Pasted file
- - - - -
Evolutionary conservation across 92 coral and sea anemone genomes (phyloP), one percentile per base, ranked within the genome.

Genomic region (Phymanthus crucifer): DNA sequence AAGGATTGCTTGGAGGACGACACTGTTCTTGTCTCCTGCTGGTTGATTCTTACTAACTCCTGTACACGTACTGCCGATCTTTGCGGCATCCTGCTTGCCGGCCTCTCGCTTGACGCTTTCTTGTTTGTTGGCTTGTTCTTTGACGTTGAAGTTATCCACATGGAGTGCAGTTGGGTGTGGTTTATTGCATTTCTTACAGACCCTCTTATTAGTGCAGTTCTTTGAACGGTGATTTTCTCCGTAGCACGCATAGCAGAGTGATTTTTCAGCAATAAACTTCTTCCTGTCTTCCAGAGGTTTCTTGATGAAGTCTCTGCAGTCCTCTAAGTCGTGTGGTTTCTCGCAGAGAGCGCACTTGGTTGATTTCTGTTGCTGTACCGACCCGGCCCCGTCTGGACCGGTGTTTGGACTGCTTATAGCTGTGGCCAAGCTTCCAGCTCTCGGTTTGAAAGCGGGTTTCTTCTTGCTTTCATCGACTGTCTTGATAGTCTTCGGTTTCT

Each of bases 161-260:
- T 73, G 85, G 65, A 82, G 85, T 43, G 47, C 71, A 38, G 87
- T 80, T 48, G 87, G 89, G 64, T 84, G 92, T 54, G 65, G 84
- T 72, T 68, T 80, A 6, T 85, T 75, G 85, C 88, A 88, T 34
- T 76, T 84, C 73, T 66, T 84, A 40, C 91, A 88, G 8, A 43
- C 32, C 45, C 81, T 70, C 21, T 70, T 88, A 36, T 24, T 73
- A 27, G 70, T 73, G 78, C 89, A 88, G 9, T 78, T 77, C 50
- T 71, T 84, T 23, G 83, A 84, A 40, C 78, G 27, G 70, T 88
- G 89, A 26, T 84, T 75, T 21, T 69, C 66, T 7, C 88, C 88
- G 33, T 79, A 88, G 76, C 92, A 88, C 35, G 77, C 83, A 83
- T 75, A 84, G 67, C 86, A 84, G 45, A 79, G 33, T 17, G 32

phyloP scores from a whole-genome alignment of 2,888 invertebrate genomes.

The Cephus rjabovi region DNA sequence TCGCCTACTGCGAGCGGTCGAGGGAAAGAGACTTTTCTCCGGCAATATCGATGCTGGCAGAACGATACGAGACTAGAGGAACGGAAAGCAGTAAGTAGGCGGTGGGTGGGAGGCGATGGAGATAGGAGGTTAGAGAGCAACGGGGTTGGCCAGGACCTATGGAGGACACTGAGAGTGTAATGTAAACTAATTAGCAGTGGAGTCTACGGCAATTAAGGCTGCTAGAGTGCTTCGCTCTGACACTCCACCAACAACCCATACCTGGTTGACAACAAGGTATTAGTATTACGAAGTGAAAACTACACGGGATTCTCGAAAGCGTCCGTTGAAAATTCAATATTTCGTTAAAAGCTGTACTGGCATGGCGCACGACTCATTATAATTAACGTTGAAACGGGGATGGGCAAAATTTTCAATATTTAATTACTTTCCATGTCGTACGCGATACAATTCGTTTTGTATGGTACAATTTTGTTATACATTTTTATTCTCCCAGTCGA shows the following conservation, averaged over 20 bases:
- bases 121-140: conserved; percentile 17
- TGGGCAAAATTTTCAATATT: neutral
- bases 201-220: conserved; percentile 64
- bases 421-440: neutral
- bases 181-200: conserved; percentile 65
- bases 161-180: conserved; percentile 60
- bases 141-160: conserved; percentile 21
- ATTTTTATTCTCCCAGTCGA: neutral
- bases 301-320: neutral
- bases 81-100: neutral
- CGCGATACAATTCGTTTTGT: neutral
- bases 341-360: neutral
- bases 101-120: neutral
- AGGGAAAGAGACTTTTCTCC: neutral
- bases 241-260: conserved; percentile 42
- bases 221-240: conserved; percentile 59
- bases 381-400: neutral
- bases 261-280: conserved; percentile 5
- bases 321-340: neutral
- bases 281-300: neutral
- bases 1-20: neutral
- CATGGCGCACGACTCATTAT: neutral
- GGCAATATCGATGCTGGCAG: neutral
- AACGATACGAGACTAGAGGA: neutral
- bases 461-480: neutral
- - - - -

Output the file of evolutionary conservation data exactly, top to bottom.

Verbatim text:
Evolutionary conservation across 92 coral and sea anemone genomes (phyloP), one percentile per base, ranked within the genome.

Genomic region (Phymanthus crucifer): DNA sequence AAGGATTGCTTGGAGGACGACACTGTTCTTGTCTCCTGCTGGTTGATTCTTACTAACTCCTGTACACGTACTGCCGATCTTTGCGGCATCCTGCTTGCCGGCCTCTCGCTTGACGCTTTCTTGTTTGTTGGCTTGTTCTTTGACGTTGAAGTTATCCACATGGAGTGCAGTTGGGTGTGGTTTATTGCATTTCTTACAGACCCTCTTATTAGTGCAGTTCTTTGAACGGTGATTTTCTCCGTAGCACGCATAGCAGAGTGATTTTTCAGCAATAAACTTCTTCCTGTCTTCCAGAGGTTTCTTGATGAAGTCTCTGCAGTCCTCTAAGTCGTGTGGTTTCTCGCAGAGAGCGCACTTGGTTGATTTCTGTTGCTGTACCGACCCGGCCCCGTCTGGACCGGTGTTTGGACTGCTTATAGCTGTGGCCAAGCTTCCAGCTCTCGGTTTGAAAGCGGGTTTCTTCTTGCTTTCATCGACTGTCTTGATAGTCTTCGGTTTCT

Each of bases 161-260:
- T 73, G 85, G 65, A 82, G 85, T 43, G 47, C 71, A 38, G 87
- T 80, T 48, G 87, G 89, G 64, T 84, G 92, T 54, G 65, G 84
- T 72, T 68, T 80, A 6, T 85, T 75, G 85, C 88, A 88, T 34
- T 76, T 84, C 73, T 66, T 84, A 40, C 91, A 88, G 8, A 43
- C 32, C 45, C 81, T 70, C 21, T 70, T 88, A 36, T 24, T 73
- A 27, G 70, T 73, G 78, C 89, A 88, G 9, T 78, T 77, C 50
- T 71, T 84, T 23, G 83, A 84, A 40, C 78, G 27, G 70, T 88
- G 89, A 26, T 84, T 75, T 21, T 69, C 66, T 7, C 88, C 88
- G 33, T 79, A 88, G 76, C 92, A 88, C 35, G 77, C 83, A 83
- T 75, A 84, G 67, C 86, A 84, G 45, A 79, G 33, T 17, G 32

phyloP scores from a whole-genome alignment of 2,888 invertebrate genomes.

The Cephus rjabovi region DNA sequence TCGCCTACTGCGAGCGGTCGAGGGAAAGAGACTTTTCTCCGGCAATATCGATGCTGGCAGAACGATACGAGACTAGAGGAACGGAAAGCAGTAAGTAGGCGGTGGGTGGGAGGCGATGGAGATAGGAGGTTAGAGAGCAACGGGGTTGGCCAGGACCTATGGAGGACACTGAGAGTGTAATGTAAACTAATTAGCAGTGGAGTCTACGGCAATTAAGGCTGCTAGAGTGCTTCGCTCTGACACTCCACCAACAACCCATACCTGGTTGACAACAAGGTATTAGTATTACGAAGTGAAAACTACACGGGATTCTCGAAAGCGTCCGTTGAAAATTCAATATTTCGTTAAAAGCTGTACTGGCATGGCGCACGACTCATTATAATTAACGTTGAAACGGGGATGGGCAAAATTTTCAATATTTAATTACTTTCCATGTCGTACGCGATACAATTCGTTTTGTATGGTACAATTTTGTTATACATTTTTATTCTCCCAGTCGA shows the following conservation, averaged over 20 bases:
- bases 121-140: conserved; percentile 17
- TGGGCAAAATTTTCAATATT: neutral
- bases 201-220: conserved; percentile 64
- bases 421-440: neutral
- bases 181-200: conserved; percentile 65
- bases 161-180: conserved; percentile 60
- bases 141-160: conserved; percentile 21
- ATTTTTATTCTCCCAGTCGA: neutral
- bases 301-320: neutral
- bases 81-100: neutral
- CGCGATACAATTCGTTTTGT: neutral
- bases 341-360: neutral
- bases 101-120: neutral
- AGGGAAAGAGACTTTTCTCC: neutral
- bases 241-260: conserved; percentile 42
- bases 221-240: conserved; percentile 59
- bases 381-400: neutral
- bases 261-280: conserved; percentile 5
- bases 321-340: neutral
- bases 281-300: neutral
- bases 1-20: neutral
- CATGGCGCACGACTCATTAT: neutral
- GGCAATATCGATGCTGGCAG: neutral
- AACGATACGAGACTAGAGGA: neutral
- bases 461-480: neutral